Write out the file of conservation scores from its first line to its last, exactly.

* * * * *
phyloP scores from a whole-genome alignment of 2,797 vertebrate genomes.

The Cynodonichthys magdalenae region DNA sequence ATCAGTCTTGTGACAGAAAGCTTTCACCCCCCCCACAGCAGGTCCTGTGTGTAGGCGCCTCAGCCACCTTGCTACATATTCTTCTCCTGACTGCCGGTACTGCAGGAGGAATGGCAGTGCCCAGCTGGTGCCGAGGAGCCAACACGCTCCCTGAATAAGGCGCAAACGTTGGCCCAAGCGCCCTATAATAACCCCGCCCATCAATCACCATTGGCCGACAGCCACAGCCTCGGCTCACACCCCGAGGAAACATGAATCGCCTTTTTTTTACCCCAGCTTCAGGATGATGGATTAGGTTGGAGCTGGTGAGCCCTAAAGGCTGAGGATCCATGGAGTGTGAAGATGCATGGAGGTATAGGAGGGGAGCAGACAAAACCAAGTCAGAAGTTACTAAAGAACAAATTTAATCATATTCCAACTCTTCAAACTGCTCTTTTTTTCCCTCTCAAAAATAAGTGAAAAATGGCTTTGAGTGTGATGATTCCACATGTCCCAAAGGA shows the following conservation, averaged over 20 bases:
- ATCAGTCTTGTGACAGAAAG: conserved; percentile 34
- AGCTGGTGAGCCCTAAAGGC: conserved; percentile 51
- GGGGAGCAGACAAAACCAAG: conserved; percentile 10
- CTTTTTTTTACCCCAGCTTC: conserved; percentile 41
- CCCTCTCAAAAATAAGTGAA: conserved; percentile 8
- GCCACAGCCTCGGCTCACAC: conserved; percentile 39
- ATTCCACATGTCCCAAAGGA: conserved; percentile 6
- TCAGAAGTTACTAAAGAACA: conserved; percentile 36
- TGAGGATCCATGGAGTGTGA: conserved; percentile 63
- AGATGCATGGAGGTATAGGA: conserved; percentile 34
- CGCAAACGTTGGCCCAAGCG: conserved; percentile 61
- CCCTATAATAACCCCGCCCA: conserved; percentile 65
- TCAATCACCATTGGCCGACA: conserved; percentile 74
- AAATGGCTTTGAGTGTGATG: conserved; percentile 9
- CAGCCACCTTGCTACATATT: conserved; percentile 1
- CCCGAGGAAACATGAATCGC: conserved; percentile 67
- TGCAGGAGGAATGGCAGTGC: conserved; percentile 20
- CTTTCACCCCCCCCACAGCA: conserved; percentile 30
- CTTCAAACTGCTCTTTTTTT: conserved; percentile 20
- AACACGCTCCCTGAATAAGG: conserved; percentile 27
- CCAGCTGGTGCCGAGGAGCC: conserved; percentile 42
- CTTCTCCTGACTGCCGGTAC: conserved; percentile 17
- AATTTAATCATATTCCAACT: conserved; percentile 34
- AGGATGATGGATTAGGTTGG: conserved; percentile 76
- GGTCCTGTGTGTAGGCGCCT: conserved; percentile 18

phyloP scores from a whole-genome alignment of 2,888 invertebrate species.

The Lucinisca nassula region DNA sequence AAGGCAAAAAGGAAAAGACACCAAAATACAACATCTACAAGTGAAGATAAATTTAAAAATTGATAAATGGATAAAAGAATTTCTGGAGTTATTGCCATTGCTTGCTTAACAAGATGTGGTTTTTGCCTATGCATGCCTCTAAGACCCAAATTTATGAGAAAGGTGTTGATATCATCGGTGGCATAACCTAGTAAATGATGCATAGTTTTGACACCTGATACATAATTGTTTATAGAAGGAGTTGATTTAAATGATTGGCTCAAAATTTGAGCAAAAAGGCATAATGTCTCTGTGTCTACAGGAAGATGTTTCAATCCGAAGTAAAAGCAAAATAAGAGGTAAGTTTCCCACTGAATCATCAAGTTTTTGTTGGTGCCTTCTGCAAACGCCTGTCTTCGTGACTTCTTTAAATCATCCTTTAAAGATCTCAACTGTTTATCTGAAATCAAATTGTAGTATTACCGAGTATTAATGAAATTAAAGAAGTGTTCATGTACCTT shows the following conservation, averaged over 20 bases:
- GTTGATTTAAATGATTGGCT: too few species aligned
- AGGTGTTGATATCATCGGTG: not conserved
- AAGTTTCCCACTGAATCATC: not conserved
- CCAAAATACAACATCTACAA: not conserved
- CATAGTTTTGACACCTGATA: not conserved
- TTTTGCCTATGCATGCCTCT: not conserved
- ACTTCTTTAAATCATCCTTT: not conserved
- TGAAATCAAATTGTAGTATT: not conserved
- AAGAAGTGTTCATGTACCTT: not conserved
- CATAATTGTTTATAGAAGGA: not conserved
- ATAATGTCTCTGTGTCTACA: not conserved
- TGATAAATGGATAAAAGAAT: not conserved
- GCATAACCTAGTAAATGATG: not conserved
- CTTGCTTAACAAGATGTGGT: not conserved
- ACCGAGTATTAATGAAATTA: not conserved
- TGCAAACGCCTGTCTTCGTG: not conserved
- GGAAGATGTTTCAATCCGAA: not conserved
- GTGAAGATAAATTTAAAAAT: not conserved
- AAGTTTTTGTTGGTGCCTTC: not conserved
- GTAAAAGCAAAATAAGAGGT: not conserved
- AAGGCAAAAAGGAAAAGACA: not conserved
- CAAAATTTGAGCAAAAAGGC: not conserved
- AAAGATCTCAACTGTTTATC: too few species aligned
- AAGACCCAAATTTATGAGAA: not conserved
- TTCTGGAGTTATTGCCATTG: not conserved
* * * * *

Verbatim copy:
phyloP scores from a whole-genome alignment of 2,797 vertebrate genomes.

The Cynodonichthys magdalenae region DNA sequence ATCAGTCTTGTGACAGAAAGCTTTCACCCCCCCCACAGCAGGTCCTGTGTGTAGGCGCCTCAGCCACCTTGCTACATATTCTTCTCCTGACTGCCGGTACTGCAGGAGGAATGGCAGTGCCCAGCTGGTGCCGAGGAGCCAACACGCTCCCTGAATAAGGCGCAAACGTTGGCCCAAGCGCCCTATAATAACCCCGCCCATCAATCACCATTGGCCGACAGCCACAGCCTCGGCTCACACCCCGAGGAAACATGAATCGCCTTTTTTTTACCCCAGCTTCAGGATGATGGATTAGGTTGGAGCTGGTGAGCCCTAAAGGCTGAGGATCCATGGAGTGTGAAGATGCATGGAGGTATAGGAGGGGAGCAGACAAAACCAAGTCAGAAGTTACTAAAGAACAAATTTAATCATATTCCAACTCTTCAAACTGCTCTTTTTTTCCCTCTCAAAAATAAGTGAAAAATGGCTTTGAGTGTGATGATTCCACATGTCCCAAAGGA shows the following conservation, averaged over 20 bases:
- ATCAGTCTTGTGACAGAAAG: conserved; percentile 34
- AGCTGGTGAGCCCTAAAGGC: conserved; percentile 51
- GGGGAGCAGACAAAACCAAG: conserved; percentile 10
- CTTTTTTTTACCCCAGCTTC: conserved; percentile 41
- CCCTCTCAAAAATAAGTGAA: conserved; percentile 8
- GCCACAGCCTCGGCTCACAC: conserved; percentile 39
- ATTCCACATGTCCCAAAGGA: conserved; percentile 6
- TCAGAAGTTACTAAAGAACA: conserved; percentile 36
- TGAGGATCCATGGAGTGTGA: conserved; percentile 63
- AGATGCATGGAGGTATAGGA: conserved; percentile 34
- CGCAAACGTTGGCCCAAGCG: conserved; percentile 61
- CCCTATAATAACCCCGCCCA: conserved; percentile 65
- TCAATCACCATTGGCCGACA: conserved; percentile 74
- AAATGGCTTTGAGTGTGATG: conserved; percentile 9
- CAGCCACCTTGCTACATATT: conserved; percentile 1
- CCCGAGGAAACATGAATCGC: conserved; percentile 67
- TGCAGGAGGAATGGCAGTGC: conserved; percentile 20
- CTTTCACCCCCCCCACAGCA: conserved; percentile 30
- CTTCAAACTGCTCTTTTTTT: conserved; percentile 20
- AACACGCTCCCTGAATAAGG: conserved; percentile 27
- CCAGCTGGTGCCGAGGAGCC: conserved; percentile 42
- CTTCTCCTGACTGCCGGTAC: conserved; percentile 17
- AATTTAATCATATTCCAACT: conserved; percentile 34
- AGGATGATGGATTAGGTTGG: conserved; percentile 76
- GGTCCTGTGTGTAGGCGCCT: conserved; percentile 18

phyloP scores from a whole-genome alignment of 2,888 invertebrate species.

The Lucinisca nassula region DNA sequence AAGGCAAAAAGGAAAAGACACCAAAATACAACATCTACAAGTGAAGATAAATTTAAAAATTGATAAATGGATAAAAGAATTTCTGGAGTTATTGCCATTGCTTGCTTAACAAGATGTGGTTTTTGCCTATGCATGCCTCTAAGACCCAAATTTATGAGAAAGGTGTTGATATCATCGGTGGCATAACCTAGTAAATGATGCATAGTTTTGACACCTGATACATAATTGTTTATAGAAGGAGTTGATTTAAATGATTGGCTCAAAATTTGAGCAAAAAGGCATAATGTCTCTGTGTCTACAGGAAGATGTTTCAATCCGAAGTAAAAGCAAAATAAGAGGTAAGTTTCCCACTGAATCATCAAGTTTTTGTTGGTGCCTTCTGCAAACGCCTGTCTTCGTGACTTCTTTAAATCATCCTTTAAAGATCTCAACTGTTTATCTGAAATCAAATTGTAGTATTACCGAGTATTAATGAAATTAAAGAAGTGTTCATGTACCTT shows the following conservation, averaged over 20 bases:
- GTTGATTTAAATGATTGGCT: too few species aligned
- AGGTGTTGATATCATCGGTG: not conserved
- AAGTTTCCCACTGAATCATC: not conserved
- CCAAAATACAACATCTACAA: not conserved
- CATAGTTTTGACACCTGATA: not conserved
- TTTTGCCTATGCATGCCTCT: not conserved
- ACTTCTTTAAATCATCCTTT: not conserved
- TGAAATCAAATTGTAGTATT: not conserved
- AAGAAGTGTTCATGTACCTT: not conserved
- CATAATTGTTTATAGAAGGA: not conserved
- ATAATGTCTCTGTGTCTACA: not conserved
- TGATAAATGGATAAAAGAAT: not conserved
- GCATAACCTAGTAAATGATG: not conserved
- CTTGCTTAACAAGATGTGGT: not conserved
- ACCGAGTATTAATGAAATTA: not conserved
- TGCAAACGCCTGTCTTCGTG: not conserved
- GGAAGATGTTTCAATCCGAA: not conserved
- GTGAAGATAAATTTAAAAAT: not conserved
- AAGTTTTTGTTGGTGCCTTC: not conserved
- GTAAAAGCAAAATAAGAGGT: not conserved
- AAGGCAAAAAGGAAAAGACA: not conserved
- CAAAATTTGAGCAAAAAGGC: not conserved
- AAAGATCTCAACTGTTTATC: too few species aligned
- AAGACCCAAATTTATGAGAA: not conserved
- TTCTGGAGTTATTGCCATTG: not conserved